External drive support is iPadOS’ best new feature [Opinion]


iPad Pro with thumb drive
With the right adapter, an a tablet running iPadOS 13 can access USB-A drives and SD cards.
Photo: Ed Hardy/Cult of Mac

Mouse support has drawn more attention, but giving iPad Pro full access to external drives is the biggest improvement in iPadOS 13. It will make using a tablet easier and cheaper for professionals and average users alike.

With adapters, it’s now possible to access everything from hard drives to microSD cards. This feature is a real gamechanger.

iPad can finally access thumb drives

Craig Federighi, Apple’s head of Software Engineering, said in an interview with MacStories this week, “External drives. We’re willing to acknowledge the 1990s and go all the way back. You know, people still use them sometimes. I’m an AirDrop fan myself, but I understand there are other uses.”

Apple has always made tablet and phone owners jump through hoops in order to move files around with anything but iCloud and AirDrop. The company finally caved into pressure to support direct access to good old-fashioned physical media.

With the iPadOS 13 update coming soon, the 2018 iPad Pro can read and write to USB drives as easily as a Mac can. Drives appear in the Files application, and users can move images, documents, videos, etc. between the iPad and the drive.

We’ve extensively tested this with the first beta of this new operating system, and it does almost everything we want it to.

Apple’s latest tablet for professionals has a USB-C port, but plugging in a multi-port hub, like the excellent HyperDrive for iPad Pro, brings access to USB-A drives as well as SD and microSD cards. Even a cheap hub can do the same.

There are limitations still. iPadOS 13 Beta 1 can’t display how much space remains on a drive. Or reformat drives. And our tests found that it can only mount one drive at a time, making copying files between them a bit of a hassle. Still, it’s early days for this feature.

iPadOS 13 Files app with external drive
A thumb drive called DataTravlr mounted in Files. This app offers quite a few options for its contents.
Screenshot: Ed Hardy/Cult of Mac

Some of the benefits for consumers

An iPad is all the computer many typical consumers need. And with thumb drive support, this tablet just got even more useful in multiple ways.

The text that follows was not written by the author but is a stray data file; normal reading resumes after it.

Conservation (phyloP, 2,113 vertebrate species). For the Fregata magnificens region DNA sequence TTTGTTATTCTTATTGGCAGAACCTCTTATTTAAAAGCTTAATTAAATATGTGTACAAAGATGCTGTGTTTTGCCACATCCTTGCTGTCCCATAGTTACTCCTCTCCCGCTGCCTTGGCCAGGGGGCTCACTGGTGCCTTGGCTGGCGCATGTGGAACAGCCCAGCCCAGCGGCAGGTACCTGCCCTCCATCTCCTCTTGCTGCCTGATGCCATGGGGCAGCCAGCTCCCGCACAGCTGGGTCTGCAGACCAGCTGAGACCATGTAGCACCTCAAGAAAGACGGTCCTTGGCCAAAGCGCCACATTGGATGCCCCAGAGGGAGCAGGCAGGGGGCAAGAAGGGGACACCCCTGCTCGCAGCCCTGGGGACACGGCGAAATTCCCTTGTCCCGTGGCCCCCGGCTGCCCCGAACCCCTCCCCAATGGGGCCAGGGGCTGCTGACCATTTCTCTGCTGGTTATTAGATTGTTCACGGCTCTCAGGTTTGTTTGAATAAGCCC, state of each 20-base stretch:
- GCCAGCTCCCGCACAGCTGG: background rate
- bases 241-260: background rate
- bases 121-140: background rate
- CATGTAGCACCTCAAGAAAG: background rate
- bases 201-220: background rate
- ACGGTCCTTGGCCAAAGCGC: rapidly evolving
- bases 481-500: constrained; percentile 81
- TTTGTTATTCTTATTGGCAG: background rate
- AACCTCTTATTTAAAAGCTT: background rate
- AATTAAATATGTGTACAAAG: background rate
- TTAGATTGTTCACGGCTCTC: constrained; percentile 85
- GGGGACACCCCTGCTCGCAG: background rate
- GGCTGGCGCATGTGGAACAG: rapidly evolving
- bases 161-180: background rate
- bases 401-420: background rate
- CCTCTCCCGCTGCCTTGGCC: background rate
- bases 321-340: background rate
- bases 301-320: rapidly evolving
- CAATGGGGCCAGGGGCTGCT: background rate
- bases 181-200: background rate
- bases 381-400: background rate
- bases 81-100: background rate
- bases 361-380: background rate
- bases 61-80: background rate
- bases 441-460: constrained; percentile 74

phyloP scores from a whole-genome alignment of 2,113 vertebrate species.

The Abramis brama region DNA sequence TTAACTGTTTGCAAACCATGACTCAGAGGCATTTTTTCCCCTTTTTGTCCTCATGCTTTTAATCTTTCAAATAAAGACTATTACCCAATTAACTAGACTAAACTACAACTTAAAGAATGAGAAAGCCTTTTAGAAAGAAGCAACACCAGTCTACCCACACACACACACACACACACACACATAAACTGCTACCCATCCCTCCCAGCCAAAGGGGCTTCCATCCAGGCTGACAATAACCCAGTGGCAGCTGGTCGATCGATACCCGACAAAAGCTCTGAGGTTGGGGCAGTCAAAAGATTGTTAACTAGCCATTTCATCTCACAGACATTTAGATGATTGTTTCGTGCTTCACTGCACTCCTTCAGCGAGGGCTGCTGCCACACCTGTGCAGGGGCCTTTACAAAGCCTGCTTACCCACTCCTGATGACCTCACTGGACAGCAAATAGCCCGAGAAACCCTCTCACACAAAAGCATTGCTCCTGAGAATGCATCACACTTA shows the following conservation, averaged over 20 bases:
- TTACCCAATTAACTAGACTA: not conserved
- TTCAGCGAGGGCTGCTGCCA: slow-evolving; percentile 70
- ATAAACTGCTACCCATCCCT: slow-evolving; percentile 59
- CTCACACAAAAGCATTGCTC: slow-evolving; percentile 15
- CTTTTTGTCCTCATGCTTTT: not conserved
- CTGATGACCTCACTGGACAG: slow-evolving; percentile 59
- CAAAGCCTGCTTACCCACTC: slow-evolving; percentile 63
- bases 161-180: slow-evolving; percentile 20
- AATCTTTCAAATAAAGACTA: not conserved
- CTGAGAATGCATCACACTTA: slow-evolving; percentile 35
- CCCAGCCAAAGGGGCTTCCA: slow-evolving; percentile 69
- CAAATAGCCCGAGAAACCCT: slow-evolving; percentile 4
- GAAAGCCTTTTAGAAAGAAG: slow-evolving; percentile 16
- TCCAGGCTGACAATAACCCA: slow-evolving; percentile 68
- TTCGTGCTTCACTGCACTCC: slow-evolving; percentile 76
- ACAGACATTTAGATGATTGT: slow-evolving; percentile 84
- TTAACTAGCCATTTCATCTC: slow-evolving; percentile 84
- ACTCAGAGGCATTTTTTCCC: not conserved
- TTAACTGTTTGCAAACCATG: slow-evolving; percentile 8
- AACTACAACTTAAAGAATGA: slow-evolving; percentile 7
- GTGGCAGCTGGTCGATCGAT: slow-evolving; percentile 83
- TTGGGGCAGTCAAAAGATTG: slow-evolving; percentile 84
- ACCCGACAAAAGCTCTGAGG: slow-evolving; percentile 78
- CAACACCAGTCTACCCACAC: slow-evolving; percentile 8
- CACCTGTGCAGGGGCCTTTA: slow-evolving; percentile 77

As mentioned, iPads used to require cloud storage. While sharing files online can be handy, not everyone is comfortable with it. Even in 2019, there’s still room for just putting some photos or documents on a thumb drive and handing it to someone. That’s now possible with an iPad.

It’s also very convenient to be able to make a local backup of important pictures, videos, documents and other files. This is secure and easy with iPadOS 13, and doesn’t require syncing with Mac or PC.

Also, carrying around a collection of movies or TV shows as MP4 or MOV files on a thumb drive is a great way to save space on one’s iPad.

Of course, there’s room for improvement. While it’s possible to play songs off a external drive, this can only be done one track at a time, which is hardly ideal. Perhaps developers will create music apps that can draw from external media.

There are benefits for professionals, too

Previously, an iPad could only transfer images off a camera or SD card into the Photos app, frustrating professional photographers. That ends with iPadOS 13. Apple’s Federighi said, “We know with photographers, the ability to import their photos directly into an app like Lightroom is so important.”

And there’s more benefits, of course. Businesspeople who need to carry around large numbers of PDFs no longer have to put them on their tablet, or hope they’ll have a strong Wi-Fi connection to access iCloud. These same files can instead be placed on an external drive, where they are always available.

Possible savings for all

Anyone shopping for their next iPad should consider whether they could move some of their files onto an external drive, possibly allowing them to buy a tablet with less built-in storage.

Consider that Apple charges $150 to take an iPad Pro from 64GB to 256GB of capacity, while a 256GB thumb drive costs $40 or less.

Potential savings for all, plus less hassle for business users and the average person on the street make accessing external drives the best new feature in iPadOS. Certainly better than mouse support, which Apple doesn’t really want you to use.



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